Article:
Being out in the countryside with my dogs gives me time to think. I’ve learnt the pleasure of solitude without being lonely, and that’s a good feeling for me.

Welcome to "Man with two dogs" - the family website for dog owners and dog walkers.

This is my countryside diary which appears each Saturday in the Dundee Courier newspaper.

Horse power vs donkey power

November 19th, 2011

MY TAUTOLOGY blunder – the Vale of Strathmore – may have run its course. I got a call from a retired farmer at the head of Glenesk who told me that he grew up calling it the Howe of Strathmore, much as we refer to the Howe of the Mearns.

However, the next pitfall could be duplication as it’s always been my understanding that the plain that forms Strathmore runs from Stonehaven to Perth, so presumably the Howe of the Mearns is part of the Howe of Strathmore. And we shouldn’t forget the Howe of Fife, or is that just another snare for the unwary?

Whatever – as my informant is somewhat smoother in the tooth than me I vote that older, wiser counsels should prevail, and I’m all for the Howe of Strathmore from now on.

On Wednesday I met a man whose first job when he left school was as cuddy loon at the Woodston salmon fishing station at the upper end of St Cyrus beach. The fishings at that time belonged to Joseph Johnston & Sons, one of the east of Scotland’s largest commercial salmon fishing companies, but the once-familiar arrow-shaped stake nets and jumper nets have now all but completely disappeared from the beaches.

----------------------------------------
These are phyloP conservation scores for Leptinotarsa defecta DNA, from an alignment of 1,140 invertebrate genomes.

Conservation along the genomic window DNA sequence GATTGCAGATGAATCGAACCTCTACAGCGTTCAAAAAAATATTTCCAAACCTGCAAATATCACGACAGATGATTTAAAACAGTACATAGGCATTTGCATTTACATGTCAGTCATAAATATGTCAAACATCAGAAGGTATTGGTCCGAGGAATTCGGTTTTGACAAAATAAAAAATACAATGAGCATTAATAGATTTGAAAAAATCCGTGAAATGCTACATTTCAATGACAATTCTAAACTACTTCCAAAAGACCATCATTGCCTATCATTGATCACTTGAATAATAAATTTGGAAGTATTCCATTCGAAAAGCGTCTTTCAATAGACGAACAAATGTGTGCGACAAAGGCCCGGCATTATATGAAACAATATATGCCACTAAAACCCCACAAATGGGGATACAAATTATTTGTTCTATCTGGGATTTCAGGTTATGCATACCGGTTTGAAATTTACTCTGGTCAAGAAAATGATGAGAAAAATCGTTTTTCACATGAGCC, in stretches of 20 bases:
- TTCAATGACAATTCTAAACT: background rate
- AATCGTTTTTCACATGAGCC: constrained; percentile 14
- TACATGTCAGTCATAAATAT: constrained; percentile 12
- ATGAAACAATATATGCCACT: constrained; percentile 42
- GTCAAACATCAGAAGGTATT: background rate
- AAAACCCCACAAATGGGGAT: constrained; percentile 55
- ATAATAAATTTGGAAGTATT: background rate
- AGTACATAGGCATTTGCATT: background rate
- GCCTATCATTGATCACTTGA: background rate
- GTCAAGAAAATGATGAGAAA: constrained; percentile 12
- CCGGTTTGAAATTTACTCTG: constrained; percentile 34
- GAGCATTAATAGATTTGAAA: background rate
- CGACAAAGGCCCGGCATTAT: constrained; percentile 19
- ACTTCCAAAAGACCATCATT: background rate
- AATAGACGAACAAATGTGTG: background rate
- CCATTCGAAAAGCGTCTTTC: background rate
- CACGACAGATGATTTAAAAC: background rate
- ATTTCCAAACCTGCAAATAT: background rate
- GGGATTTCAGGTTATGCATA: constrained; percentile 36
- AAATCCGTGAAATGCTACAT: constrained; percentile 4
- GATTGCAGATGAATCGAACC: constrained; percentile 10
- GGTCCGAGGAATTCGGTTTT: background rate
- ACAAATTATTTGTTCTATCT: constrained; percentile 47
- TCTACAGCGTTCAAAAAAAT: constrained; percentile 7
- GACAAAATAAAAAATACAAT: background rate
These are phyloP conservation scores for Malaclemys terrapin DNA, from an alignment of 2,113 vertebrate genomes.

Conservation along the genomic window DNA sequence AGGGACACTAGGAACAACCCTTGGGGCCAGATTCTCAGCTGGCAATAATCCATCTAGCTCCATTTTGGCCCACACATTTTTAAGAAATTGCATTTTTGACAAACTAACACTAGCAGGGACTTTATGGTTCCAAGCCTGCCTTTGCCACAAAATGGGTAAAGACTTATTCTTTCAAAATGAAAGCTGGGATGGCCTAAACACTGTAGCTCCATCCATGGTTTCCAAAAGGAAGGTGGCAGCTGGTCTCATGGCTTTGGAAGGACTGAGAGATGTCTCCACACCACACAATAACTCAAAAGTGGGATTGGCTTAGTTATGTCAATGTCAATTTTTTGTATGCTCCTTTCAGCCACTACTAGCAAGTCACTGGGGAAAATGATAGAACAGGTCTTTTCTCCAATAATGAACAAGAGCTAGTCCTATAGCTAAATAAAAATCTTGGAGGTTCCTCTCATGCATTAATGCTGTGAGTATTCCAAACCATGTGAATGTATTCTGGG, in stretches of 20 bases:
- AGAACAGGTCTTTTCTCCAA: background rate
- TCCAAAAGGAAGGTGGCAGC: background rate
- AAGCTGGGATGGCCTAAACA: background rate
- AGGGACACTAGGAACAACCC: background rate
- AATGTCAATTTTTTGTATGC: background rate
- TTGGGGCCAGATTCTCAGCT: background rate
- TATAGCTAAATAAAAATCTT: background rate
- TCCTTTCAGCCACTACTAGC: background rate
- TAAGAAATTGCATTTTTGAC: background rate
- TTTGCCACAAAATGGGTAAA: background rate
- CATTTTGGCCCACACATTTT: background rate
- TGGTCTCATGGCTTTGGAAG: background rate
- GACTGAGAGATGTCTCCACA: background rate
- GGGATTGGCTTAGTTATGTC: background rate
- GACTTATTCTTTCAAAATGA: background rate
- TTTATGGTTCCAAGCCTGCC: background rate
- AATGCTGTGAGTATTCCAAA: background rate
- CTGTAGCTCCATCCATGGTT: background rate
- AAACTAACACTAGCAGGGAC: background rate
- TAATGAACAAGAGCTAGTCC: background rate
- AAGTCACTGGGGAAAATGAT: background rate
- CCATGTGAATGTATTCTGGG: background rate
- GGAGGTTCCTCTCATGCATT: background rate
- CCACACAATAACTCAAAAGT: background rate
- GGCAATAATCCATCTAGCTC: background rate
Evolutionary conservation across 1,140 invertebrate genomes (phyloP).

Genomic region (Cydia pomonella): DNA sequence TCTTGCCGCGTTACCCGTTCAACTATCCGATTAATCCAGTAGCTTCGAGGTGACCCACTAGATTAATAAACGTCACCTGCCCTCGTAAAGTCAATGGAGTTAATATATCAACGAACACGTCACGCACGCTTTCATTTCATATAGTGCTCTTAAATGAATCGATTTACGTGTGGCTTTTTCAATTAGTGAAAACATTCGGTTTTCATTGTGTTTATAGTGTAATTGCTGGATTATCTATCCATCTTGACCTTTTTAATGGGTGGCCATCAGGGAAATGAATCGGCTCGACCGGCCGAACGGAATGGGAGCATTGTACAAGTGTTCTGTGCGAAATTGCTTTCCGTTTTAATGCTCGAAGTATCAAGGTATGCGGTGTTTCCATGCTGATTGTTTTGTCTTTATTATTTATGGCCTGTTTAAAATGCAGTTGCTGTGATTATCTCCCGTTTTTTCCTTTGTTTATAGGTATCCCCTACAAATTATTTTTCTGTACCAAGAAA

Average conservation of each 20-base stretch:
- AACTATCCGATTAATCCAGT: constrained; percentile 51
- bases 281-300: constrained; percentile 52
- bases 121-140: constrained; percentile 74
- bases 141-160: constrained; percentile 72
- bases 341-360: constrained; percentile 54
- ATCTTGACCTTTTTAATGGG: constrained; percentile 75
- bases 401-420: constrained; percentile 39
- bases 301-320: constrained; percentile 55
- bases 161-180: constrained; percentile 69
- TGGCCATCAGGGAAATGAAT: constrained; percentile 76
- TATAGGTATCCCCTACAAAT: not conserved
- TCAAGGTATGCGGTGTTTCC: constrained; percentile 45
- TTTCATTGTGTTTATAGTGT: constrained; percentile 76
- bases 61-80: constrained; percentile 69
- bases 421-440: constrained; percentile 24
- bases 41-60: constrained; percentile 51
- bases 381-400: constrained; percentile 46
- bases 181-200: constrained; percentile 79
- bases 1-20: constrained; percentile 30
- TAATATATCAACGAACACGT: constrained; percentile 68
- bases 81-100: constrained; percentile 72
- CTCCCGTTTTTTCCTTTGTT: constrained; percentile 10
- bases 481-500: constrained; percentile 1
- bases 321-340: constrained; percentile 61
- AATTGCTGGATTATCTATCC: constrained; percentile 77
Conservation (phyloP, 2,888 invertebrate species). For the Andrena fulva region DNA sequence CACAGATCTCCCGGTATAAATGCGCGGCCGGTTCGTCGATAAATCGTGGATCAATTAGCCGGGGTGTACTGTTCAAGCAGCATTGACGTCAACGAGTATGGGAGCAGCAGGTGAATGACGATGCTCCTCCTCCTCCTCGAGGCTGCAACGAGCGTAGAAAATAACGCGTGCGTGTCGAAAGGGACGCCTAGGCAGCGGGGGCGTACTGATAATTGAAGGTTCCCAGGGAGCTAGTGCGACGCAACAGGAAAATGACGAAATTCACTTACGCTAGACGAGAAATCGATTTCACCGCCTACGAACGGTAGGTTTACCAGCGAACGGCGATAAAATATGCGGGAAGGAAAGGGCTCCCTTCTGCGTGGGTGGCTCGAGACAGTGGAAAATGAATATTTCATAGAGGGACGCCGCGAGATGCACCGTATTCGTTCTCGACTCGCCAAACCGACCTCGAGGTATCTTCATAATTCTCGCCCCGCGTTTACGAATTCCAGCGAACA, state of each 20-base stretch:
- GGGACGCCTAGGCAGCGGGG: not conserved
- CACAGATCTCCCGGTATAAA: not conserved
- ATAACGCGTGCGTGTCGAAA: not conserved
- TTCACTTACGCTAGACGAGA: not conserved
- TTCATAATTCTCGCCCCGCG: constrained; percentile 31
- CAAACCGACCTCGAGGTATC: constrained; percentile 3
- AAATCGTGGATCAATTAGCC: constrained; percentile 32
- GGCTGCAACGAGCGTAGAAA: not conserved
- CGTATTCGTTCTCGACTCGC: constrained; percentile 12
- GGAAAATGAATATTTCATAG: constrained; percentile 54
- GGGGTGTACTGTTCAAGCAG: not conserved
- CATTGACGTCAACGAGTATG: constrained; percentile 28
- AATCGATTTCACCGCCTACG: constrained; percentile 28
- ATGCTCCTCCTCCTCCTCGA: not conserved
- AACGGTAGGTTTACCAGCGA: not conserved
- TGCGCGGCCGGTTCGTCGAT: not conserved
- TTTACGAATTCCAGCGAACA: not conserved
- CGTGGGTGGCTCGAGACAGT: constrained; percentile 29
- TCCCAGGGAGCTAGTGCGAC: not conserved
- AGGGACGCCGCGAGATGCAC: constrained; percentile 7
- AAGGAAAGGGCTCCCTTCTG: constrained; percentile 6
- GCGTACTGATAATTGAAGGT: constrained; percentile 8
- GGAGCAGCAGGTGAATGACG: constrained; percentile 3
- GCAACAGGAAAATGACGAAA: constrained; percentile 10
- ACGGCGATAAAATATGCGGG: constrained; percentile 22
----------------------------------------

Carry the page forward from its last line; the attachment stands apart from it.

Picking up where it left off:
The cuddy loon’s job was to lead the cuddy or, in this case, a donkey down the steep track from the Woodston bothy at the top of the cliffs to the fishermen who emptied the nets of their catch at each low tide. The fish were packed into wicker panniers and the cuddy and the cuddy loon made the steep ascent back to the cliff top.

In due course the cuddy was replaced by a mechanical pony which was a small Ransome caterpillar-tracked tractor. I certainly have memories of the mechanical pony but the cuddy loon was before my time.

I’ve seen old photos of a cuddy loon and even if he hadn’t been holding the cuddy’s head he’d be instantly identifiable as he’s the only one in the picture wearing leather boots. The fishermen are wearing thigh-length waders because they had to wade into the sea to carry out their work.

There seem to be more geese than I can remember for several years working the fields round our way. They’ll feed on the stubble fields until they are ploughed and on grass fields until the grass is frosted and loses its nourishment.

Then they’ll invade the winter barley and winter wheat where their large paddle feet compact the ground, inhibiting growth. They don’t nibble the young shoots which might otherwise still grow; instead they’ll pull the shoot and the root out of the ground together and it’s easy to understand how a large skein of several thousand hungry birds descending on a field can cause tremendous damage. Small wonder farmers don’t welcome them.

Written on Saturday, November 19th, 2011 at 10:03 pm for Weekly.